The purpose of this study was to study the prevalence of suprascapular neuropathy (SSN) in the setting of massive rotator cuff tears and to determine if arthroscopic rotator cuff repair, even if partial, was associated with reversal of SSN and clinical improvement in pain and function.Over a 13-month period, 26 of 216 patients with rotator cuff tears treated operatively were identified to have massive tears associated with retraction and moderate to severe fatty infiltration of the supraspinatus and infraspinatus muscles. All patients had pain and marked weakness in abduction and external rotation which did not improve with conservative treatment. Electrodiagnostic electromyographic/nerve conduction velocity (EMG/NCV) evaluation, as well as pre- and postoperative questionnaire and physical examination, were performed. An arthroscopic repair, either partial or complete, was performed on patients identified to have a massive rotator cuff tear in association with SSN.Fourteen of 26 patients with massive rotator cuff tears (54%) were identified to have a peripheral nerve injury. Seven of these 26 (38%) had isolated suprascapular nerve injury, 4 had axillary nerve injury, 2 had an associated upper trunk brachial plexus injury, and 1 had a cervical radiculopathy. All 7 patients with isolated suprascapular injury underwent arthroscopic treatment, 1 of which was not technically reparable at the time of surgery. In the 6 patients who underwent either partial or complete arthroscopic repair, follow-up EMG/NCV after 6 months demonstrated partial or full recovery of the suprascapular nerve palsy that correlated with complete pain relief and marked improvement in function.SSN is found in a significant proportion of patients with massive rotator cuff tears, and is associated with pain and dysfunction. Arthroscopic rotator cuff repair can result in reversal of SSN, which may correlate with substantial improvement in pain and function.Level IV, case series.

    View details for DOI 10.1016/j.arthro.2007.06014

    View details for Web of Science ID 000251145800003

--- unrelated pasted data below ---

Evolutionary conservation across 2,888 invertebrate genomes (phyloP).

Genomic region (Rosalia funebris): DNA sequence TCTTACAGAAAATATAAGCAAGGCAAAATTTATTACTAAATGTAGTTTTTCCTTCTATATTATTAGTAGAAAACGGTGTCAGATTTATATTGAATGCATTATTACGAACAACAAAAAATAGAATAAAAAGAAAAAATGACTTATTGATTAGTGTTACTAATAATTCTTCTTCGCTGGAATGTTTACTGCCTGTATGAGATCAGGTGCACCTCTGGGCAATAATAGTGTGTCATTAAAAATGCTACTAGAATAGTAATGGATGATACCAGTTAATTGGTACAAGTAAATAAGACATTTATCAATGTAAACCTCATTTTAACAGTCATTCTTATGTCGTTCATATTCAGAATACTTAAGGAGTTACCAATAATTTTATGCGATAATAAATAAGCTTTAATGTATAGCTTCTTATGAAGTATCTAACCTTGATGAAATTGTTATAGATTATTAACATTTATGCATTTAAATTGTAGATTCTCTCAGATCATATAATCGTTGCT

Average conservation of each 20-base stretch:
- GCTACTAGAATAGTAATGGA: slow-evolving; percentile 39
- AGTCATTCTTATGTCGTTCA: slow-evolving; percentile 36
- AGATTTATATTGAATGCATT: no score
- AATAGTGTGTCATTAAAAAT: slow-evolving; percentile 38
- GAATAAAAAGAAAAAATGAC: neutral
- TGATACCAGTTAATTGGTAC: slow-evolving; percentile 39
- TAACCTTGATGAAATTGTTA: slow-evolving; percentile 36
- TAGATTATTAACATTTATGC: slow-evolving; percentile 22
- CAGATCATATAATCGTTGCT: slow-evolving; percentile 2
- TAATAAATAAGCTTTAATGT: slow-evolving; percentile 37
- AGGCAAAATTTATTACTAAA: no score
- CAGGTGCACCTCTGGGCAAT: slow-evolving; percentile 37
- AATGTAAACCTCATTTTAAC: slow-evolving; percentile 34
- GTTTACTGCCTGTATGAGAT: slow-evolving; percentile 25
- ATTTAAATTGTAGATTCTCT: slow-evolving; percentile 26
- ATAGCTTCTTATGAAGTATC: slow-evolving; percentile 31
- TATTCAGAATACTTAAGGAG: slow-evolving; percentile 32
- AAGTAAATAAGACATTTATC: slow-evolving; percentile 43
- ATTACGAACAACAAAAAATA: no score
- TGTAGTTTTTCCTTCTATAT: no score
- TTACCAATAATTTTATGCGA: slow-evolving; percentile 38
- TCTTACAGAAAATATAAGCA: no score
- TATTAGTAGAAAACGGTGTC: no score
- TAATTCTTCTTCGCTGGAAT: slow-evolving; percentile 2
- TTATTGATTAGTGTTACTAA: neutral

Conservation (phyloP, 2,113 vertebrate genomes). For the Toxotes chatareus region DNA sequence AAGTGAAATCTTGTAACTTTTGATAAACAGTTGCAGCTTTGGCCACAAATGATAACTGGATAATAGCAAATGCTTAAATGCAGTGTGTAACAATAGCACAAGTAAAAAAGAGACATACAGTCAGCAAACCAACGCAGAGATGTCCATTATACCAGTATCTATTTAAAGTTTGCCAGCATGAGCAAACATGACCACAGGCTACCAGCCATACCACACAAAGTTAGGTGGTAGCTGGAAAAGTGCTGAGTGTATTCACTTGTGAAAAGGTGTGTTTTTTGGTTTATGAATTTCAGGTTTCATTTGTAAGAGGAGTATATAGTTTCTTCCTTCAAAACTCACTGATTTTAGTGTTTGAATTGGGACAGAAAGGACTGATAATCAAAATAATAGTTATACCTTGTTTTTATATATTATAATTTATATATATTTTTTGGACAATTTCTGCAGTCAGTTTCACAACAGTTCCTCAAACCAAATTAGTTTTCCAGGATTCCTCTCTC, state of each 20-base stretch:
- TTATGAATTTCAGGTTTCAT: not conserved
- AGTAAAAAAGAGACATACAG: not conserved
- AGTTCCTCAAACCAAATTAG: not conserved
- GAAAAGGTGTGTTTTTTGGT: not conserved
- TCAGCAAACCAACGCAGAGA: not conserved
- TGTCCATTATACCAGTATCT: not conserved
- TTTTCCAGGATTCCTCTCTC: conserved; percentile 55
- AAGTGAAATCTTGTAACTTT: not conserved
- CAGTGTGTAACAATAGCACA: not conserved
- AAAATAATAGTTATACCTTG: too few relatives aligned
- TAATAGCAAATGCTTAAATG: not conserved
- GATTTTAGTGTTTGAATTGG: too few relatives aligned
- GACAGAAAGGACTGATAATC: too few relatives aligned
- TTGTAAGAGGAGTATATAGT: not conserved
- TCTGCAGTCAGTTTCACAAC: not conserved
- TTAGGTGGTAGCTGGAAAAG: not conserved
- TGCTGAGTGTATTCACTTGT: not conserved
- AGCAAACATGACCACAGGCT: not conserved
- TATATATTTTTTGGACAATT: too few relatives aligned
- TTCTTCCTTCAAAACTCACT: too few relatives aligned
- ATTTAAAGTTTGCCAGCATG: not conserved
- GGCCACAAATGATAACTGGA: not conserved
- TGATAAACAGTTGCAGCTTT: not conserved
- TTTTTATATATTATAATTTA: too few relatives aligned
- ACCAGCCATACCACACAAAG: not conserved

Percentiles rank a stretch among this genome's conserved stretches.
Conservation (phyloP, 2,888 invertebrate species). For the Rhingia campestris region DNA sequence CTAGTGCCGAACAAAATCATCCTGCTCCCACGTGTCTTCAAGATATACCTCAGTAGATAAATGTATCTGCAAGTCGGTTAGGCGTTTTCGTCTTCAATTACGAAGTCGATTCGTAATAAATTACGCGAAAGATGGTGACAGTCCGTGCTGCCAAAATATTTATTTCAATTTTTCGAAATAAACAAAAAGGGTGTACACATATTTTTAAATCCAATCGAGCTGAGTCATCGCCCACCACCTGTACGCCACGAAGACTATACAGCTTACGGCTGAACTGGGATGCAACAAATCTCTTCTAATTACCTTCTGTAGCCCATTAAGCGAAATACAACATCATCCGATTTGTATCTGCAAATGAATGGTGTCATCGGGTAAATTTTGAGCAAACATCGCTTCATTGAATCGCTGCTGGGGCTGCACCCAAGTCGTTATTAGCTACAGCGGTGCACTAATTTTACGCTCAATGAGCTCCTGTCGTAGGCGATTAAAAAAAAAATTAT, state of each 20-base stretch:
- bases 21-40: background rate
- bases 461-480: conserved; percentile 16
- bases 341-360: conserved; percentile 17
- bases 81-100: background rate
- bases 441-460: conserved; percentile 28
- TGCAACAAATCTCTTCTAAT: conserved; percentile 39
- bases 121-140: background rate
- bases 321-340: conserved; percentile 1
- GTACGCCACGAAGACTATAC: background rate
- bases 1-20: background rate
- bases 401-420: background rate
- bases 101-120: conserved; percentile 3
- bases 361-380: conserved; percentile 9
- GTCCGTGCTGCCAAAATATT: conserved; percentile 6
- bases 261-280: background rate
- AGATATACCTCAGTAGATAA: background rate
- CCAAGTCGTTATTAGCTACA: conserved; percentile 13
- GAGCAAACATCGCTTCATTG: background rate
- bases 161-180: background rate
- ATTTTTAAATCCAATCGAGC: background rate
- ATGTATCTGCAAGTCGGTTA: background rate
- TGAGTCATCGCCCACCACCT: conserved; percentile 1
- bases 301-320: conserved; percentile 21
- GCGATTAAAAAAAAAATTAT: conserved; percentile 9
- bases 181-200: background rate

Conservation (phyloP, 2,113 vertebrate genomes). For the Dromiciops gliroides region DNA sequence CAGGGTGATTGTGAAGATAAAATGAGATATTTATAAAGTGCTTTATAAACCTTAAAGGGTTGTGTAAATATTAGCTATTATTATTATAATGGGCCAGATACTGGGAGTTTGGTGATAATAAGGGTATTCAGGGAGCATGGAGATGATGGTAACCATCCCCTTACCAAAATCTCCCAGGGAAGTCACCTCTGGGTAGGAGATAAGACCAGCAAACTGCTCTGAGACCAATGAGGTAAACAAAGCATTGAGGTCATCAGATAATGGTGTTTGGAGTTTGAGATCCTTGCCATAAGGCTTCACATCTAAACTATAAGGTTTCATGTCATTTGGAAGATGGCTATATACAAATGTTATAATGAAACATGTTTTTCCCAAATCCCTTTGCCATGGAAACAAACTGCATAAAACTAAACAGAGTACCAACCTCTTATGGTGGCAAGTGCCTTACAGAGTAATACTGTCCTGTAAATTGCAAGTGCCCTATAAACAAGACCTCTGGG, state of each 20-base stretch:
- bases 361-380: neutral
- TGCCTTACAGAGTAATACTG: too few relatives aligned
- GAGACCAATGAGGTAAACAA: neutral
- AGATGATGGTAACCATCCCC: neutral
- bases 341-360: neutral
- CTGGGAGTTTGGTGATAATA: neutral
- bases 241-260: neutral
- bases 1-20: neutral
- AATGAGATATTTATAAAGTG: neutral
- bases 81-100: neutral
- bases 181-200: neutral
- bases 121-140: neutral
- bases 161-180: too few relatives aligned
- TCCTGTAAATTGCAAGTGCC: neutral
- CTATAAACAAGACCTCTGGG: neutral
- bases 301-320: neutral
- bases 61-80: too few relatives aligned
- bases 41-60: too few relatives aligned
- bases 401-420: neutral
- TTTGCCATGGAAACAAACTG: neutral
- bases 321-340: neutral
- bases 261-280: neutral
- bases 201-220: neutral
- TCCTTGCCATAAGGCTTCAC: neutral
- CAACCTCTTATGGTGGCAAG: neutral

View details for PubMedID 17986401

  • Preventing chondrocyte programmed cell death caused by iatrogenic injury KNEE Costouros, J. G., Kim, H. T. 2007; 14 (2): 107-111


    Cartilage repair technology is advancing at a rapid pace. However, all techniques share a common weakness-unintentional chondrocyte cell death resulting from cartilage injury that occurs during preparation of the defect site. The loss of chondrocytes at the edge of host cartilage is likely to contribute to failed integration of regenerated tissue or grafts to the surrounding cartilage. Recent studies have demonstrated that "apoptosis", or programmed cell death (PCD), may be responsible for much of the cell death caused by cartilage injury. Theoretically, inhibitors of key pathways responsible for PCD could rescue chondrocytes and improve the results of cartilage repair surgery. The purpose of this study was to test the hypothesis that short-term, intra-articular PCD inhibitor treatment can limit chondrocyte death in vivo following simulated preparation of host cartilage for a repair procedure. A microcurette was used to create full-thickness articular cartilage injuries to the femoral condyles of adult New Zealand White rabbits. Animals received daily intra-articular injections either with a potent PCD inhibitor or with vehicle alone. Treatment with the inhibitor resulted in a significant reduction in the percentage of chondrocytes undergoing PCD compared to controls [treated=10.1+/-2.4%; controls=26.5+/-3.6%; (p=0.0013)]. These results provide proof of concept for the use of PCD inhibitors to enhance the results of cartilage repair surgeries.

    View details for DOI 10.1016/j.knee.2006.10.013

    View details for Web of Science ID 000245307300005

    View details for PubMedID 17174553

  • Trans-cuff portal for arthroscopic posterior capsulorrhaphy ARTHROSCOPY-THE JOURNAL OF ARTHROSCOPIC AND RELATED SURGERY Costouros, J. G., Clavert, P., Warner, J. J. 2006; 22 (10)


    Arthroscopic repair of posterior shoulder instability is becoming an accepted method of treatment. Most surgeons perform this procedure with the patient in a lateral decubitus position to facilitate access to the posterior glenoid. We have developed an accessory portal placed through the midportion of the rotator cuff that allows easy and complete viewing of the posterior glenohumeral joint when the patient is in a beach chair position and does not require the use of traction. This portal provides a superior-to-inferior view of the posterior glenoid rim and capsule and allows use of anterior and posterior routine portals for posterior Bankart repair. In this study, the technique of posterior labral repair in the beach chair position with use of the trans-cuff portal is described, and preliminary results in 5 patients at an average follow-up of 24 months are presented. Through this approach, we were able to place 3 anchors, with the lowest at the 7 o'clock position (for a right shoulder), in all patients. Mean American Shoulder Elbow Surgeons (ASES) score improved from 53 +/- 15 preoperatively to 87 +/- 8 postoperatively (P < .01). All patients had an excellent result with complete resolution of pain and instability.